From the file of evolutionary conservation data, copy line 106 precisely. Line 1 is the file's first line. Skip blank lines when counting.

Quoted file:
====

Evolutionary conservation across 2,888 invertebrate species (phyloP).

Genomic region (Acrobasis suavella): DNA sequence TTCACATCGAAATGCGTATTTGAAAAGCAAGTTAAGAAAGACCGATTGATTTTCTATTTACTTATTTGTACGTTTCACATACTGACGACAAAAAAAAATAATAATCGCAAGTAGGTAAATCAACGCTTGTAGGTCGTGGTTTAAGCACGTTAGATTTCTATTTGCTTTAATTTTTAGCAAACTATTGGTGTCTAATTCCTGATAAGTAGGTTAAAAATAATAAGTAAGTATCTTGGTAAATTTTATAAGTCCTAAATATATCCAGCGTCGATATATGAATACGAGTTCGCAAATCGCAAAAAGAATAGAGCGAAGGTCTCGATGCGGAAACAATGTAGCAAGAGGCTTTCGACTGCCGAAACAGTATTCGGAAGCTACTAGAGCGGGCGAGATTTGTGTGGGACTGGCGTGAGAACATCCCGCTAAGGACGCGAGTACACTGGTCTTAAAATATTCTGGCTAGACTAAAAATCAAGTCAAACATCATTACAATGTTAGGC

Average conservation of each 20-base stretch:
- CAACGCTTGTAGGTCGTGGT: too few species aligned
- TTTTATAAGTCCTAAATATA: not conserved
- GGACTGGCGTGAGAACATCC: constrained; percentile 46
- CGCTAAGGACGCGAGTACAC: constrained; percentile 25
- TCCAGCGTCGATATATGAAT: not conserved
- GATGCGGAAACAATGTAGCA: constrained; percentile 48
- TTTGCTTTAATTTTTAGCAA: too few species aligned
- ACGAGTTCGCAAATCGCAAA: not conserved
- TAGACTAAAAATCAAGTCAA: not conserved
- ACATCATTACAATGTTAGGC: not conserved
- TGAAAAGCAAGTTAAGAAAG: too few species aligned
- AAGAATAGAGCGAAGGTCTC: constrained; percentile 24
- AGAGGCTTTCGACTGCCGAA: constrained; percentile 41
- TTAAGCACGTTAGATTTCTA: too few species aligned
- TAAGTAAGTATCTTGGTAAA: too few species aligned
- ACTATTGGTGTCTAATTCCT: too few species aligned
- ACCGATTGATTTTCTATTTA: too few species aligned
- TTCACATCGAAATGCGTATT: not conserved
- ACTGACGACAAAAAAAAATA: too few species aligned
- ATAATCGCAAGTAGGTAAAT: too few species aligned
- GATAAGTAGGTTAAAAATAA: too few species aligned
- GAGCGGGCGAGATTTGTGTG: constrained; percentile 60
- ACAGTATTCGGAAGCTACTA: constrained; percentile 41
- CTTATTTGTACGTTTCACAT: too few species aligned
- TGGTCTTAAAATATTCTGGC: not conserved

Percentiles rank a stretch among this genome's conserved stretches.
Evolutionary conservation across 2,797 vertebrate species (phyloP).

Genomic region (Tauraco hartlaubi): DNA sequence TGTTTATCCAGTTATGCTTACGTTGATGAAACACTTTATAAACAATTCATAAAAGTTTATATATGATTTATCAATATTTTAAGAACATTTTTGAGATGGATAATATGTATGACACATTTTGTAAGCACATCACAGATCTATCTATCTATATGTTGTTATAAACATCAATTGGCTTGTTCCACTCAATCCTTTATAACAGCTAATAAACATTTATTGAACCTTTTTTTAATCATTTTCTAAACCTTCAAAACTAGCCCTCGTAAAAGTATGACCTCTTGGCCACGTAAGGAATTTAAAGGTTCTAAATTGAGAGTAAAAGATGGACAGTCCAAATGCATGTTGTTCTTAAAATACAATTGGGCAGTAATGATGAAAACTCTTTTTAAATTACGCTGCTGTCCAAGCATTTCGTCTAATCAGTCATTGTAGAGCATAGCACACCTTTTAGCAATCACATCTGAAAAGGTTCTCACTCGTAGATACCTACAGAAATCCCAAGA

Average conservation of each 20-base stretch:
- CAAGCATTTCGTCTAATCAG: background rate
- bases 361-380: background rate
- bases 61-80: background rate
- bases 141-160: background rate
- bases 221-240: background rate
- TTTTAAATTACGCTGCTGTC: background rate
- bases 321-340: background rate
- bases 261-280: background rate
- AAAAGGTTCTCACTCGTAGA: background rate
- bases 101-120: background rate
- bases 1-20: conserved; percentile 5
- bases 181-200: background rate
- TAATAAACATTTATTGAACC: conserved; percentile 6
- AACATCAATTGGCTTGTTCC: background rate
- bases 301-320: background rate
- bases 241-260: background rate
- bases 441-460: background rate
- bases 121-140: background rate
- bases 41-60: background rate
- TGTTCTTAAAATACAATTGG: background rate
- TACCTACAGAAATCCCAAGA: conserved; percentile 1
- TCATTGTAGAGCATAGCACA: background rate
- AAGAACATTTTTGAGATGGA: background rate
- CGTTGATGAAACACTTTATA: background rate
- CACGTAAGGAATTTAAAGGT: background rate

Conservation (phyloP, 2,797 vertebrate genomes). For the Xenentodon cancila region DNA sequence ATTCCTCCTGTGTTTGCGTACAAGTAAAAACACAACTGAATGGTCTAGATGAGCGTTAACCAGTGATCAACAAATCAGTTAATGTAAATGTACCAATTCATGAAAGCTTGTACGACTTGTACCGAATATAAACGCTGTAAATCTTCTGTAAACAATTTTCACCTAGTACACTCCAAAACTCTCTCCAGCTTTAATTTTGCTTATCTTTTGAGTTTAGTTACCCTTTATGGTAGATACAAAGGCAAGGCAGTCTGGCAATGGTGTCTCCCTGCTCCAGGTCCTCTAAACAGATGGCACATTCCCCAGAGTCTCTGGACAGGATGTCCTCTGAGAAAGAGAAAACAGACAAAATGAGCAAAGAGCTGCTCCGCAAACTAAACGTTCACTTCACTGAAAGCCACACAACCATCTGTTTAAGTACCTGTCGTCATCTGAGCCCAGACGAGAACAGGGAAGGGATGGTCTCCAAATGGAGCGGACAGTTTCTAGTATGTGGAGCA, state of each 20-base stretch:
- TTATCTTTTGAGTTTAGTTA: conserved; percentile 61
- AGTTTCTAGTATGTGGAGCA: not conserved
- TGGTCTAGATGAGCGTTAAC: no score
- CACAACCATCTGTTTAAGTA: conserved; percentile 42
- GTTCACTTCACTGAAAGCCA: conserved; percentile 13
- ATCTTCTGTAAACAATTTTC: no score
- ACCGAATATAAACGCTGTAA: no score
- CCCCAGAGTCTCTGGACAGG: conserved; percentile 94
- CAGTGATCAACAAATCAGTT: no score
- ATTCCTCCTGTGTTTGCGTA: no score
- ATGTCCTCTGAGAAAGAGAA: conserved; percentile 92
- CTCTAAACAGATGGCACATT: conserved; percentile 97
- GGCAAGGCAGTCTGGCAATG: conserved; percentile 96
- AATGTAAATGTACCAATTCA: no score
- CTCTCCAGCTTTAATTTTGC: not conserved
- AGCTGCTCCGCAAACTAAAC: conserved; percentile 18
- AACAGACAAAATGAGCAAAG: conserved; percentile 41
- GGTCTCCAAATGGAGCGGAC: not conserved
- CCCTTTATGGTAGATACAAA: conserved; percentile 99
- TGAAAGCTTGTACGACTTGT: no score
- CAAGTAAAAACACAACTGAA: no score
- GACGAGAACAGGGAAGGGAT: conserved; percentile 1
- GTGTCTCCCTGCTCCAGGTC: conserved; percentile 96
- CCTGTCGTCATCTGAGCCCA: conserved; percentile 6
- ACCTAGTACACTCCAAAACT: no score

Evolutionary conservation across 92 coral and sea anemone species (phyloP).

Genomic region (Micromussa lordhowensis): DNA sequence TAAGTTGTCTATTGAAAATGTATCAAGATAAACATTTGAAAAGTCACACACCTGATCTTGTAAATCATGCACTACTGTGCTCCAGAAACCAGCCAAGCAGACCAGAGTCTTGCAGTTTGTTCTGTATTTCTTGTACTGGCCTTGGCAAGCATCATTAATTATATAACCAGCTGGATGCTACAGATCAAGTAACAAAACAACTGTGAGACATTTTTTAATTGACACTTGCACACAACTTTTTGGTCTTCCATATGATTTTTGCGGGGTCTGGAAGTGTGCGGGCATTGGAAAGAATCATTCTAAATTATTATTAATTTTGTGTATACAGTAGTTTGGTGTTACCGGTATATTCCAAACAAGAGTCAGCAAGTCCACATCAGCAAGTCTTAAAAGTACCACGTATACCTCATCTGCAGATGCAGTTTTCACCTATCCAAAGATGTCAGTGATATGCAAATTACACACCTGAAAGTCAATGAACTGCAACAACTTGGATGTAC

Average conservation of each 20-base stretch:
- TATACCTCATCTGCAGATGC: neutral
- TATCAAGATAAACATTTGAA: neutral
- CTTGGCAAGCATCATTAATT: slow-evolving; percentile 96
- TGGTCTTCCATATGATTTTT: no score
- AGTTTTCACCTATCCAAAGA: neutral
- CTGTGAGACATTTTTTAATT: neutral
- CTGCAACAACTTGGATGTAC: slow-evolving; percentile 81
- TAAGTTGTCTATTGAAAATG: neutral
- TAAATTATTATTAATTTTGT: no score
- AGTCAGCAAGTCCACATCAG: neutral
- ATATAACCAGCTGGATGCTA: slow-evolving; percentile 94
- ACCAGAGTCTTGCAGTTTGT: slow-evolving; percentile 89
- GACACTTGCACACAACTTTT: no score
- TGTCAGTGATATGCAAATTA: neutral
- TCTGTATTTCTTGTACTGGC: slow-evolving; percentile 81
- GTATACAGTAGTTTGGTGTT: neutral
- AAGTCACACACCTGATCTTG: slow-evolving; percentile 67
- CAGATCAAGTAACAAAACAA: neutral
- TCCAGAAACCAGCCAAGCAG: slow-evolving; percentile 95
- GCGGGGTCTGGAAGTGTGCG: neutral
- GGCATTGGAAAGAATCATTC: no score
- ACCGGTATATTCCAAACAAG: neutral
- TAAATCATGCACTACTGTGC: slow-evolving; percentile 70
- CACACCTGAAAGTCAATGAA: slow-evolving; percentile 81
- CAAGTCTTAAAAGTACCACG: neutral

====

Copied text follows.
- GCGGGGTCTGGAAGTGTGCG: neutral